Averil Cameron’s lecture focuses on approaches to Christian literature in the field of late antiquity. Unlike the field of patristics which it has to some extent displaced, this field “is not generally concerned with theological questions, except in terms of their contribution to intellectual history” (30), nor do its practitioners assess early Christian texts “from the primary point of view of the history of the church” (31) but rather within a matrix of various forms of Christianity, Judaism, Neoplatonism and, eventually, Islam. The ongoing shift from historical-critical concerns to literary and rhetorical analysis raises the question whether and how early Christian writing can be approached as “literature.”
Cameron finds that most current scholarship takes an instrumental approach to early Christian literature, examining how it operated “to win arguments and gain authority” (39) as well as to solidify various forms of Christian identity. In such work, literary features are assessed in terms of how they serve ideological purposes. Christian texts are seen as “constitutive of a late antique Christian world” (47).
Cameron proposes two alternatives to such an approach. One is to examine Christian writings within the larger context of late antique rhetoric. Rhetoric was the basis of education for Christian writers as well as non-Christian ones, and this necessarily impacted Christian writing. However, Cameron concludes that this factor “cannot be the main or only key to a critical analysis of Christian literature as a whole” because few Christian writers wrote works that clearly fell into the category of rhetoric. Here she utilizes the term “rhetoric” in a more restricted sense than in her earlier book, Christianity and the Rhetoric of Empire.6
A second approach takes aesthetics as a starting point, considering the texts as “literature.” The study of the literary aesthetics of late antique texts is just beginning (Cameron provides a healthy number of examples in the footnotes) and tends to focus on Latin and poetry. Cameron notes that “Part of the impetus behind this work is the wish to rescue late antique literature from the stigma of ‘decline’” (46). Including Christian literature in such study has the advantage of taking Christian literature “out of its special box” (46). In contrast to the functional approach, the literary approach considers literature not as constructing a worldview, but as reflective of its society of origin.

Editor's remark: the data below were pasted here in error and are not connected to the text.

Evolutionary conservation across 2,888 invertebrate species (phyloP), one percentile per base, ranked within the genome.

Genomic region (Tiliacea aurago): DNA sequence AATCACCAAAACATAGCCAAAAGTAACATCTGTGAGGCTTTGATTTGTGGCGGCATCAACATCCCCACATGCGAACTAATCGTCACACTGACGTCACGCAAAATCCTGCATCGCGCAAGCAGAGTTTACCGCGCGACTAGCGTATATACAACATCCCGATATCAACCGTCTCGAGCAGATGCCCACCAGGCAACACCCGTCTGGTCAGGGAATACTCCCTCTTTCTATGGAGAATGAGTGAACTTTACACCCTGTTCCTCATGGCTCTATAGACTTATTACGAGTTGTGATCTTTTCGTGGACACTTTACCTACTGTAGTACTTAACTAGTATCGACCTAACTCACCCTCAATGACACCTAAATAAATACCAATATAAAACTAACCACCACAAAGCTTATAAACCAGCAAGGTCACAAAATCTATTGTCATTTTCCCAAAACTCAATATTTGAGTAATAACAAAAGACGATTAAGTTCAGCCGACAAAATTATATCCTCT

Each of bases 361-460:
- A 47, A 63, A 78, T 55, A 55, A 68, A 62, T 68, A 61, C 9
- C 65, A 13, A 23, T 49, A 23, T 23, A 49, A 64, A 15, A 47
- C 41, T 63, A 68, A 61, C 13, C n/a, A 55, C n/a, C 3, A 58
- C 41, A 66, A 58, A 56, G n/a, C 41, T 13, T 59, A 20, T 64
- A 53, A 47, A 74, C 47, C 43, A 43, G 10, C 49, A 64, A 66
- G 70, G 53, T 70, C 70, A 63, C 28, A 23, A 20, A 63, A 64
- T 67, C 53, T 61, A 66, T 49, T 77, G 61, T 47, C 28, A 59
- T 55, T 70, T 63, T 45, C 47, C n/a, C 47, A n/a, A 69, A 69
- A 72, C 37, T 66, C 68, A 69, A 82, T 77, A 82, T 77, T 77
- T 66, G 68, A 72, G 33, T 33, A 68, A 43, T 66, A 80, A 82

Cameron offers as an example the range of Christian prose dialogues that start with Justin Martyr and Minucius Felix and continue through the Byzantine period. (Cameron feels that study of these dialogues should include Christian-Muslim as well as Christian-Jewish dialogues.) To Cameron, the vitality of these dialogues in the Byzantine period counts as contrary evidence to the view that the advance of Christianity closed down “‘true dialogue,’ that is, unbiased discussion according to current ideas of what dialogue should be” (48-49). Cameron considers the relative influence of Plato and Aristotle in these dialogues, as well as the question of their basis in real public debate. More of the promised aesthetic evaluation would have been welcome here.
Cameron’s lecture provides an engaging and erudite overview of the state of the field of late antiquity as it relates to patristics and other disciplines, by a highly respected scholar in the field. Her call for a consideration of the literary- aesthetic qualities of late antique Christian literature is welcome. Surely at least some of this literature was not written solely to persuade, but also to delight. Indeed, a text’s aesthetic features can reinforce its persuasive power.
1. Some different positions on this question are summarized in John Barton, “Marcion Revisited,” in The Canon Debate, ed. Lee Martin McDonald and James A. Sanders (Peabody, Mass.: Hendrickson, 2002), 342-344.
2. Adolf von Harnack, Marcion: Das Evangelium vom Fremden Gott (2nd ed.; Leipzig: Hinrichs, 1924).
3. On the definition of the term “canon” see Eugene Ulrich, “The Notion and Definition of Canon” in The Canon Debate, ed. Lee Martin McDonald and James A. Sanders (Peabody, Mass.: Hendrickson, 2002), 21-35, especially pp. 29 and 31. Ulrich would dispute that an inviolable text should be a consideration in the definition of canon—it is books that are canonized, not forms of the text (31-32).
4. Sebastian Moll, The Arch-Heretic Marcion (Tübingen: Mohr Siebeck, 2010); Judith M. Lieu, Marcion and the Making of a Heretic: God and Scripture in the Second Century (New York: Cambridge University Press, 2015).
5. Enrico Norelli, “Un ‘Dieu Bon’ Agressif et Haineux? Le Marcion Discutable de Sebastian Moll,” The Journal of Ecclesiastical History 65 (2014), 347-353.
6. Averil Cameron, Christianity and the Rhetoric of Empire: The Development of Christian Discourse (Berkeley: University of California Press, 1991), 13, and see 73-88 on common ground between Christian and epideictic rhetoric in the early centuries CE.